When Betty Wright was only 8 years old, teacher Jean Morley at Holmes Elementary School in Miami planted a seed of love for Barry University in her heart. The seed grew, and so did Wright, who became an internationally known rhythm-and-blues singer.
“I always refer to Mrs. Morley as my ‘mentor teacher,’” Wright said. “I wasn’t in her classroom, but she saw that I had talent. When she learned that Barry — it was a college at that time — was doing auditions for summer stock, she insisted that I audition, too. I remember her giving me a poem to learn. The poem was, ‘I Met God in the Morning.’ I won the audition and received a scholarship for the entire summer. The next year, my siblings were involved in the summer stock program at Barry. We thought we were something special, taking the bus to Barry every day.”
“When you plant a seed, you never know how it will grow,” Wright said.
Over the years, Wright’s relationships with Morley and Barry University have stayed strong. “I know what Barry stands for and what it continues to do for our community, as far as education and scholarships. During my travels as an entertainer, I have met people all over the world who have attended Barry.”
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Wright, a Grammy-winning artist, said she didn’t think twice when asked to work on a celebration for the university’s 75th birthday. She said she wanted to make sure people understood just what 75 years as an educational icon in the community really means. She decided to put on a show that would reflect the seven-and-a-half decades the university has been in the community. The event would also showcase the music and fashions over 75 years.
The event was held Saturday at Soho Studios in Wynwood, where the room was transformed into Club Barry, a supper club evoking the days of the university’s founding in 1940. “It was amazing,” an elated Wright said after the show. “Everybody got into the act. Shaquille O’Neal, a Barry alumnus and NBA legend, played the cowbells and the Grammy award-wining Wyclef Jean simply rocked the place,” Wright said of the event she produced and directed. Also appearing Saturday: Amy Deutch, Tiffany Dumant, Sarah Herald and Coco Simone.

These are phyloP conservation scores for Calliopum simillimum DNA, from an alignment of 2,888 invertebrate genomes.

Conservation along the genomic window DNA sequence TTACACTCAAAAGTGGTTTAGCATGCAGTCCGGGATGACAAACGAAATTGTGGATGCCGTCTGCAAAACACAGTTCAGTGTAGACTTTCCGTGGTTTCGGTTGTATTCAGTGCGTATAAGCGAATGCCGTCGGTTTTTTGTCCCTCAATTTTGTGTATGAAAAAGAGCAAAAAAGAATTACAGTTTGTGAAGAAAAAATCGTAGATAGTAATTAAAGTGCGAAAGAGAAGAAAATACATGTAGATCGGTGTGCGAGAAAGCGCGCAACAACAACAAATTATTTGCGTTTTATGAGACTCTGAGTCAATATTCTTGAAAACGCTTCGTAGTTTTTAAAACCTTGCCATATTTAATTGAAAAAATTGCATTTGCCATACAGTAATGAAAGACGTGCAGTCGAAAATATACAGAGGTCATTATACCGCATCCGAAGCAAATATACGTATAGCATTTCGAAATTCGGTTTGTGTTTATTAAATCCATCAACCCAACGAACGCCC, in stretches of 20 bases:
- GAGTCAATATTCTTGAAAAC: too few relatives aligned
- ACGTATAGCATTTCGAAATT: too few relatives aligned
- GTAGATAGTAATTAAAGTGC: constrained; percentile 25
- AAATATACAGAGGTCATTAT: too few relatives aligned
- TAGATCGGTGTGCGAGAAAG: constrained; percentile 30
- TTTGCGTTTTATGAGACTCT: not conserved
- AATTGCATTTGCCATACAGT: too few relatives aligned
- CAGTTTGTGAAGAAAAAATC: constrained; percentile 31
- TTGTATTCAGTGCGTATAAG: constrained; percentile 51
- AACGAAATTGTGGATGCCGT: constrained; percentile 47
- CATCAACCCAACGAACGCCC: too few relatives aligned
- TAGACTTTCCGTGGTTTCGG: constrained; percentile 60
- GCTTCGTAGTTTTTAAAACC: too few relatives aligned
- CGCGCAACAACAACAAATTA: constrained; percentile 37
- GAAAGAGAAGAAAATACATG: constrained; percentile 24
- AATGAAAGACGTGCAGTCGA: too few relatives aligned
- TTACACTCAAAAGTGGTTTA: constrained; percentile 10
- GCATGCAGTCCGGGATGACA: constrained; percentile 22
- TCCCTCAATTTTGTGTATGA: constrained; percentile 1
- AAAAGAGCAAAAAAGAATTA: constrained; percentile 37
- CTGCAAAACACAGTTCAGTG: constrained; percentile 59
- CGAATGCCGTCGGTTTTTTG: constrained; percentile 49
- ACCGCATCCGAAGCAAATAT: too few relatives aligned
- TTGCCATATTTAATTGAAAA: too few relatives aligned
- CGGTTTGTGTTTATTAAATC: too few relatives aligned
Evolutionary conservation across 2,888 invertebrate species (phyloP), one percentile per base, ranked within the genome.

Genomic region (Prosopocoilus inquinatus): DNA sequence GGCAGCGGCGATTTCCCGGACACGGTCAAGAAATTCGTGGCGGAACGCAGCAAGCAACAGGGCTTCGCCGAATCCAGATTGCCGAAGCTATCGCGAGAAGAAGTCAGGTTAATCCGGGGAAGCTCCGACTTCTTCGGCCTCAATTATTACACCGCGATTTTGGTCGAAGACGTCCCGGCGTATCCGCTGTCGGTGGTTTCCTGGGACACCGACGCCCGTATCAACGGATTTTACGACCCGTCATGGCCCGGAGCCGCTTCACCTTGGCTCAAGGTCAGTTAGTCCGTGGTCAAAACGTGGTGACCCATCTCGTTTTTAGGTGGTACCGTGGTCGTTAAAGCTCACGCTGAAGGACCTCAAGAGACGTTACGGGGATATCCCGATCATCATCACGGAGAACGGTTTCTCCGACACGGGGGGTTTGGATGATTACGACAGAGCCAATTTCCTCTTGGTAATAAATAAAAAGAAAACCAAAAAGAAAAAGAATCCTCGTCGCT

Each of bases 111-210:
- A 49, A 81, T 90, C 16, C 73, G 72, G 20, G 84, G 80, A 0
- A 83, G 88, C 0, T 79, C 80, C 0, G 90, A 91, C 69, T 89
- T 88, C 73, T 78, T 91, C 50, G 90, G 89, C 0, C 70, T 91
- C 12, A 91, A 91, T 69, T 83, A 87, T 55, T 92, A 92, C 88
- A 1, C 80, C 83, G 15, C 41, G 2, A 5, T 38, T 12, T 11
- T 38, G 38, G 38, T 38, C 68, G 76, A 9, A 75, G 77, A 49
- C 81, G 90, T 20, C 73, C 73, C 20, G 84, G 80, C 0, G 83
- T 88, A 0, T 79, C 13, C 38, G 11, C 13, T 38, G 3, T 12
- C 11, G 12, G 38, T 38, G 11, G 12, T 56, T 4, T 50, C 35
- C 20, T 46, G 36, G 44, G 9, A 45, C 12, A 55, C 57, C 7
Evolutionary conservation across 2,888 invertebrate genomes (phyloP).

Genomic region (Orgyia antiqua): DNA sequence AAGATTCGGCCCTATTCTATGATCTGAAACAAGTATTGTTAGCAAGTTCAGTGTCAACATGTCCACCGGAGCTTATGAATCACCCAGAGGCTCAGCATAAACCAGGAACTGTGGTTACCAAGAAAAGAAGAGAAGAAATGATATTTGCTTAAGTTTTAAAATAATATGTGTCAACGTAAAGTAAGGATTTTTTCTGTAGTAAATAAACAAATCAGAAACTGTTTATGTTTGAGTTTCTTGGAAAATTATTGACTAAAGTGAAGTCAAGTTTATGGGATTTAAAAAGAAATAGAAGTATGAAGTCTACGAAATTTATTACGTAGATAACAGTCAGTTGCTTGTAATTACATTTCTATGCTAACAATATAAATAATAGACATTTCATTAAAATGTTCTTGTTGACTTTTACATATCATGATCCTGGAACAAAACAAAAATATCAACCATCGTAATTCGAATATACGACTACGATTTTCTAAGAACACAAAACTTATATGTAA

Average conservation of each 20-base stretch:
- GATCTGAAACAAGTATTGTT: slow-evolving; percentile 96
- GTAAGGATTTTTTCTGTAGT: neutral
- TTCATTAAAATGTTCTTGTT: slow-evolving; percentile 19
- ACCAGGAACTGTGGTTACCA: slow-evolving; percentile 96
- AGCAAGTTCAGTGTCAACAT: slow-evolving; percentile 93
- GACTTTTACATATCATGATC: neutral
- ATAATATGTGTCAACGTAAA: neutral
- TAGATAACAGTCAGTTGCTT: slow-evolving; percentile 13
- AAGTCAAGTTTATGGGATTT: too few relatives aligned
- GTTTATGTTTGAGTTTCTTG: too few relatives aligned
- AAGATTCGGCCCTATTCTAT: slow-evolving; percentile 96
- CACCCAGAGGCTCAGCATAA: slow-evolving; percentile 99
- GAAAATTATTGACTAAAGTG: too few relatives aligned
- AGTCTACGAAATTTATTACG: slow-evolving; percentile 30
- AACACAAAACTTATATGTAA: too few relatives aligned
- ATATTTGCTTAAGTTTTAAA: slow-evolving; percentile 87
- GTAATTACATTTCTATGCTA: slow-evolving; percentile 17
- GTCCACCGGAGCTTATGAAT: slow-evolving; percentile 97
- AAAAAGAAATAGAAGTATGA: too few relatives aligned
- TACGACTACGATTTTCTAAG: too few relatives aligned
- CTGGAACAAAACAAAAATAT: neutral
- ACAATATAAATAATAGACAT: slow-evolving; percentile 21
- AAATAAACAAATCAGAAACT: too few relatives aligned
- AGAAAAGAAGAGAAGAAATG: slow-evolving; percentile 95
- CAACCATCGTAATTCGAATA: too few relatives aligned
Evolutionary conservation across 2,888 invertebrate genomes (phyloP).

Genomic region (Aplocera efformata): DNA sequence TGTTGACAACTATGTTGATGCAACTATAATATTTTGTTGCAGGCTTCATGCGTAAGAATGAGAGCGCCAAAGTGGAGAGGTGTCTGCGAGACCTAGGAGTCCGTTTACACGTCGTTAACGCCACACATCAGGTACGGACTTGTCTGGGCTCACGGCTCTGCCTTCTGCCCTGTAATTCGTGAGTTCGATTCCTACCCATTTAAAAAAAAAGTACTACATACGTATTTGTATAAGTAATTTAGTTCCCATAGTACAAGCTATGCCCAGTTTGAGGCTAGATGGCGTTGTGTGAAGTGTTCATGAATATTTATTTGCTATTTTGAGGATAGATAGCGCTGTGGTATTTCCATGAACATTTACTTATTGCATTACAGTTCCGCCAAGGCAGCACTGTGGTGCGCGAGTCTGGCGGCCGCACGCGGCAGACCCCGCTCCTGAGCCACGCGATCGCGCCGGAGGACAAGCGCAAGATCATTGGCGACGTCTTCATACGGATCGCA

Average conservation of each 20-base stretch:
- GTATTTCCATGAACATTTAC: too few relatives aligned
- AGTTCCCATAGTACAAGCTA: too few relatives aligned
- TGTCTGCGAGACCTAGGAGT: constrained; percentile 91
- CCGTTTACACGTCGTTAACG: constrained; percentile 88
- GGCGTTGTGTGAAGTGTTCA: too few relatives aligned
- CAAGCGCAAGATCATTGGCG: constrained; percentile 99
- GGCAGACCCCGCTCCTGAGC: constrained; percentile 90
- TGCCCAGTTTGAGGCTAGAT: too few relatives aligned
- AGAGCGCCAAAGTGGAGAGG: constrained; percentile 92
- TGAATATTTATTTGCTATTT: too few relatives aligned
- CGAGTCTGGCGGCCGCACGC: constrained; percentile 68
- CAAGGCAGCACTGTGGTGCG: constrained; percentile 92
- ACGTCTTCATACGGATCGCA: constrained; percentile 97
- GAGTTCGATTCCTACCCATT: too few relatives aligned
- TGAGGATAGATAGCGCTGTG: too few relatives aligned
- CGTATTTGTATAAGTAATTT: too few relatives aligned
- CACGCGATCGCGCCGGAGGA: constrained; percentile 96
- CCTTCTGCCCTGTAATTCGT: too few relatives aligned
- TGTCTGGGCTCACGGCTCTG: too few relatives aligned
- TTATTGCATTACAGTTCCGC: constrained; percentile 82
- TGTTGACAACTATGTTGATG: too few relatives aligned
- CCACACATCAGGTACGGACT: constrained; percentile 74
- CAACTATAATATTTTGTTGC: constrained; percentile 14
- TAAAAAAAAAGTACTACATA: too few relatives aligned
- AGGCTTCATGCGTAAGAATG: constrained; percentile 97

“The place was packed. We did music from the 40s up to today. Alex Harris portrayed Nat ‘King’ Cole and Al Green, singing songs of the ‘50s , ‘60s and ‘70s, while my daughter Bombshell portrayed Chaka Khan,” she said.
Asher Williams (also Wright’s daughter), Ashley McIntosh and Jalisa Graham, portrayed The Supremes, The Dixie Cups and The Shirelles. Elvis was also in the house, portrayed by Chris MacDonald. Jimmie Bo Horne, also did music from the late 1950s and ‘60s.
But a highlight of the evening was when the Barry University students performed.
“Oh my goodness,” Wright said. “The students from Barry were amazing. Stephen Brunetti and The Barry Boys, made up of Evan Swika-Post, Alekzander Sayer and Travis Hogue did The Beatles, The Beach Boys and Herman’s Hermits.”
Another highlight was when Jazlyn Ortiz a middle-school student from the Palmetto Bay area, and two girls from Barry — Kirrin Tubo and Yanessa Morrillo-Delerme — sang The Andrew Sisters’ Boogie Woogie Bugle Boy from the ‘40s.
“There was so much great talent; so many wonderful acts,” Wright said. “Kory Burns portrayed Phil Collins and OSG (old school gang) — Paul Lewis, Derrick Gay, Craig Edwards and Moses Talbot — took us to Motown. And Lisa Abreu, who sang with my children when they were in school, led a Conga line. We had every kind of dance — from African dancing to tap dancing and free-style,” she said.
Wright said she hopes the celebration brought back a lot of fond memories to those who attended. “And I hope it made some new memories, too,” she said.